This home-style family-run restaurant has been in town for over 20 years. It features Californiainspired favorites like lettuce cups stued with chicken and almonds, soft spring rolls and a curried turkey burger. A patio out front gets midday sun. 3001 Bridgeway, 415.331.0390;


Poggio Italian

Vitello sliced excruciatingly thin and topped with lemon and tonnato sauce is a singular dish in the hands of executive chef Benjamin Balesteri who creates Northern Italian fare using local and Italian ingrdients.

777 Bridgeway, 415.332.7771; BB

Seafood Peddler Restaurant and Fish Market Seafood

The sh is bought daily and is on display in the Market from local shers, who are also restaurant patrons. The happy hour bar scene — Monday to Thursday specials that are well worth the visit — is one of the best in town. Enjoy cioppino, local petrale sole and fresh Monterey Bay calamari, crab cakes and clam chowder. Great views from every table and awesome patio dining when weather permits! Recipes are adjusted to incorporate the freshest sustainable

catch. 303 Johnson St, 415.332.1492; seafoodpeddler


The Spinnaker Seafood Chef Phil Collins excels at preparing seafood, and it shows in the beautifully plated presentations like a classic shrimp Louie salad or linguini with clams. Set right on the water with sweeping views of San Francisco.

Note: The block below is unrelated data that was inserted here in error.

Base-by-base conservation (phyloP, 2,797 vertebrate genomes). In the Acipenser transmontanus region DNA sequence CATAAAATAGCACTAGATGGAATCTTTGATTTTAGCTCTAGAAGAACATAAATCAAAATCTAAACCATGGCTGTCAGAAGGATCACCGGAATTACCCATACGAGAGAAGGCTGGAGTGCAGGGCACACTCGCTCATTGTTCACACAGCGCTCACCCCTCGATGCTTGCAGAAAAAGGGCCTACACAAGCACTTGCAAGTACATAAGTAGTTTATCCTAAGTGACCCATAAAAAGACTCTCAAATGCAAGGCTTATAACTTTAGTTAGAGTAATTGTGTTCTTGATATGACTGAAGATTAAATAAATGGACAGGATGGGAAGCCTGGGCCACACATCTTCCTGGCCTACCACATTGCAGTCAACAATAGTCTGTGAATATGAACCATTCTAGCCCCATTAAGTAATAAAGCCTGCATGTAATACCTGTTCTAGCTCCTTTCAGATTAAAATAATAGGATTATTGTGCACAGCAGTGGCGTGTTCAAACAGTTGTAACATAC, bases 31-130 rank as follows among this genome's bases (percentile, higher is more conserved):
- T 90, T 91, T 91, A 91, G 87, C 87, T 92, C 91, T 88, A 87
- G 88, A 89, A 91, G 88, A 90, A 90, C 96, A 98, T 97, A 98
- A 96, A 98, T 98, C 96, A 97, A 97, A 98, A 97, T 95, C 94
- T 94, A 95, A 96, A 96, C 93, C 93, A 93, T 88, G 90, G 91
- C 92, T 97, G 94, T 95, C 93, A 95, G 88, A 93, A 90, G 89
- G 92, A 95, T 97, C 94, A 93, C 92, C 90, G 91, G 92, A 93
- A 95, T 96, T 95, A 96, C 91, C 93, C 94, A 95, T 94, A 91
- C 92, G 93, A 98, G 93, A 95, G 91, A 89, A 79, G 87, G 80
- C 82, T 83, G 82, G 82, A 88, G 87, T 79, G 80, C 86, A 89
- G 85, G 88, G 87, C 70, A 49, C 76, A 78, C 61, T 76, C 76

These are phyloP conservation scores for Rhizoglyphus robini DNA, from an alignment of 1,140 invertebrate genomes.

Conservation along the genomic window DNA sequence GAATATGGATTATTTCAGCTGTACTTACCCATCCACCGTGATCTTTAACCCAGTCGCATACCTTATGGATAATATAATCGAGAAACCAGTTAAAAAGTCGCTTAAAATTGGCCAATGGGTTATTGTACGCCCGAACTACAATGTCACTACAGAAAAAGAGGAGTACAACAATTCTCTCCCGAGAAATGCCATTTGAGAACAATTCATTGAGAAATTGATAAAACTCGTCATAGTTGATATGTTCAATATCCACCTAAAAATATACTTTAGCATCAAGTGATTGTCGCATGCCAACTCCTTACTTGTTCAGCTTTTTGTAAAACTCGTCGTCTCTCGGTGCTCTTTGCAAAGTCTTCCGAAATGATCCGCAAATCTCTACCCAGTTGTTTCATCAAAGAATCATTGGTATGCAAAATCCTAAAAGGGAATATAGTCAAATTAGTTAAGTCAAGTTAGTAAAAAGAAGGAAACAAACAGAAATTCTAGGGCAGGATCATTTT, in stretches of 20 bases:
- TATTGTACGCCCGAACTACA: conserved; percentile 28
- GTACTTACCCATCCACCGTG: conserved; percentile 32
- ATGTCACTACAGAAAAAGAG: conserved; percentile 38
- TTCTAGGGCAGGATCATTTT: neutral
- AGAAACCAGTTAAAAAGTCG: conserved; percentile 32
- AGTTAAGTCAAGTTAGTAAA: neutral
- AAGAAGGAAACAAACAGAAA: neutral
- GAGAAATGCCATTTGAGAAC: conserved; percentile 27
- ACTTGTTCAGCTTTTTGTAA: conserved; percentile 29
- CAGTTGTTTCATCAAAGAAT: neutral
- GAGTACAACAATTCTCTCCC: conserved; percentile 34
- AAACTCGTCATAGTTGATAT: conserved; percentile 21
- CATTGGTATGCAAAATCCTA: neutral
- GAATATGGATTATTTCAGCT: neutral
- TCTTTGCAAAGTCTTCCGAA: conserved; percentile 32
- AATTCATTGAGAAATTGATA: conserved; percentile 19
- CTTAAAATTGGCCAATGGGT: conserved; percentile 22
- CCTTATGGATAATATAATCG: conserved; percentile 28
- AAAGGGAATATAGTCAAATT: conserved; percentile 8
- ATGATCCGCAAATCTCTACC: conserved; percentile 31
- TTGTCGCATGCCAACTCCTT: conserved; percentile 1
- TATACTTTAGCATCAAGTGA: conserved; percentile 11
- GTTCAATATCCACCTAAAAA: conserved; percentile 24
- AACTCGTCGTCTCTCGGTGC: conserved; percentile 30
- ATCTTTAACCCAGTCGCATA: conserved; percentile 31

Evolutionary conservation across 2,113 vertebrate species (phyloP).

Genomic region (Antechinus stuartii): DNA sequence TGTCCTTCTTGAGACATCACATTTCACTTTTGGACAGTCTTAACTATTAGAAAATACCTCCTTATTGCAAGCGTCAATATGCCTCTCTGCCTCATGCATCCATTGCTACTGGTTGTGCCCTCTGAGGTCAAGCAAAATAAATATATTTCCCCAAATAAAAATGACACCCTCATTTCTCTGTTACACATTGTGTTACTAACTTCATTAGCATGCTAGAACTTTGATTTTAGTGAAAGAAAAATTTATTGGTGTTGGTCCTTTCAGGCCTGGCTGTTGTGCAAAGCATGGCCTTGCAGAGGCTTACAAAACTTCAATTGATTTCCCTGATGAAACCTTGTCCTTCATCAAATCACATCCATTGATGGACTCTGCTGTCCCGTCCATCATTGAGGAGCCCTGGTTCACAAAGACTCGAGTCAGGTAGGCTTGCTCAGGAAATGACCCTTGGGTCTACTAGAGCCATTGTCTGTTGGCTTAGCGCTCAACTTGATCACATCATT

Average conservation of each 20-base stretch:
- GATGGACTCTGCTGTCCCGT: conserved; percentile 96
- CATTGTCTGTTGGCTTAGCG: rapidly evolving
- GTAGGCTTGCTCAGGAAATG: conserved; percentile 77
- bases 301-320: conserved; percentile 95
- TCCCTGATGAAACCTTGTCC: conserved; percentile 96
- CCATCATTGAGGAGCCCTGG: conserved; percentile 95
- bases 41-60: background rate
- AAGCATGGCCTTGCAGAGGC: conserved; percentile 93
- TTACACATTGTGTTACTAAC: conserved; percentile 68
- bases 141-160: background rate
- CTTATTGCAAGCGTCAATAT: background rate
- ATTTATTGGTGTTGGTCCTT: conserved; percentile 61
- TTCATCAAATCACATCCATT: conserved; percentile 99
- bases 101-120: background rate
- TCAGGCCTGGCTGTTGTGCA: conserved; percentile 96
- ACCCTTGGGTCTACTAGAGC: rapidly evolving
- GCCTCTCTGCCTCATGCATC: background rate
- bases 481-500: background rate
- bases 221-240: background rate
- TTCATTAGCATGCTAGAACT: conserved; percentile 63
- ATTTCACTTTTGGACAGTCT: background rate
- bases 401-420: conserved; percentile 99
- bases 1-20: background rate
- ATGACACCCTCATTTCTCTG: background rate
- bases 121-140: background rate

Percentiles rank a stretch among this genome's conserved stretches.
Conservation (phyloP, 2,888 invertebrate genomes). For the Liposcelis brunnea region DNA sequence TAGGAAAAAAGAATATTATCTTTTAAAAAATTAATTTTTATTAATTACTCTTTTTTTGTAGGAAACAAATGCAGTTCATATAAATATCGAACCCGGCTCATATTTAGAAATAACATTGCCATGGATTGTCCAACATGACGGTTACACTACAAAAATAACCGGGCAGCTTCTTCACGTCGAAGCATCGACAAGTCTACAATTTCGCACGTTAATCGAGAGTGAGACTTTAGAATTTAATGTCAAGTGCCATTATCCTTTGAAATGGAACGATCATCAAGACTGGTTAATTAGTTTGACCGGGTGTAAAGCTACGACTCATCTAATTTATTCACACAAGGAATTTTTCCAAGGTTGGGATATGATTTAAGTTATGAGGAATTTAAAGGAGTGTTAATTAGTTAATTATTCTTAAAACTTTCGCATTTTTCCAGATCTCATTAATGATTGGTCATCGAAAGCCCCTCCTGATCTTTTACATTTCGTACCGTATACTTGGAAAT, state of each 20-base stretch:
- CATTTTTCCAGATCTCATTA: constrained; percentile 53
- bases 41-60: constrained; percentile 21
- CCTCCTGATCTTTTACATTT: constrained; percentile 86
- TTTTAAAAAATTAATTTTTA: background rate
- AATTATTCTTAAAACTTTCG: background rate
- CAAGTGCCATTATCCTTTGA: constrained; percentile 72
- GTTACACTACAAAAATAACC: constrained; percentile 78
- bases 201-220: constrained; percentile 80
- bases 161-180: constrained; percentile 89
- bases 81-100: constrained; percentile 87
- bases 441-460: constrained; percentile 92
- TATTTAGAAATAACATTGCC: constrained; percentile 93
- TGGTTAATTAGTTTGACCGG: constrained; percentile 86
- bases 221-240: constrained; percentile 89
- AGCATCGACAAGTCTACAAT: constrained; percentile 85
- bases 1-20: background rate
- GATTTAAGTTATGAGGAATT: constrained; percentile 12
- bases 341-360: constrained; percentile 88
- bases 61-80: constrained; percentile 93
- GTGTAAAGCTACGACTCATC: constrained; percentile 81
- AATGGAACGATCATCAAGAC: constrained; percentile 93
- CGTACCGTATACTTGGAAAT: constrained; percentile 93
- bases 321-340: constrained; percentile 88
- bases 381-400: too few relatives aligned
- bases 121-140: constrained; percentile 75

100 Spinnaker Dr, 415.332.1500; spinnakersa


The Bungalow Kitchen Californian

A lively social lounge and restaurant from chef Michael Mina and Brent Bolthouse boasts epic views and a menu of seasonal California fare executed by chef Harrison Chernick. The upstairs lounge boasts late-night service (until 12 a.m.), a billiards table, a gas-powered replace, and a live DJ on weekends. 5 Main St, 415.366.4088; BB BB BB BB HH BB

The Caprice Californian Expansive bay views from every seat are just one of many charms after

78 JUNE 2024 | MARIN

an extensive remodel. The revamped menu of well-crafted comfort food from land (bone-in let mignon, Colorado lamb chops) and sea (gnocchi with crab, abalone dore).

2000 Paradise Dr, 415.435.3400;


Malibu Farm


The latest SoCal-to-NorCal culinary import to Tiburon features a home-grown and sustainable ethos, in dishes like fennel-rubbed boneless half chicken and soyginger hanger

steak. The menu leans into seafood — there are ample choices for caviar, salmon, oysters and other ocean treats — as well as vegan or glutenfree reimaginings. Look for a pork belly taco with a jicama wrap and the more famliar lobster roll on a hot dog bun.

9 Main St,


Petite Left Bank


A smaller version of the Larkspur original features an all-day menu of French bistro classics. A notable wine list, artisan craft

cocktail menu and spirit-free beverages round out the lively experience. 1696 Tiburon Blvd, 415.910.1010; p etiteleftbank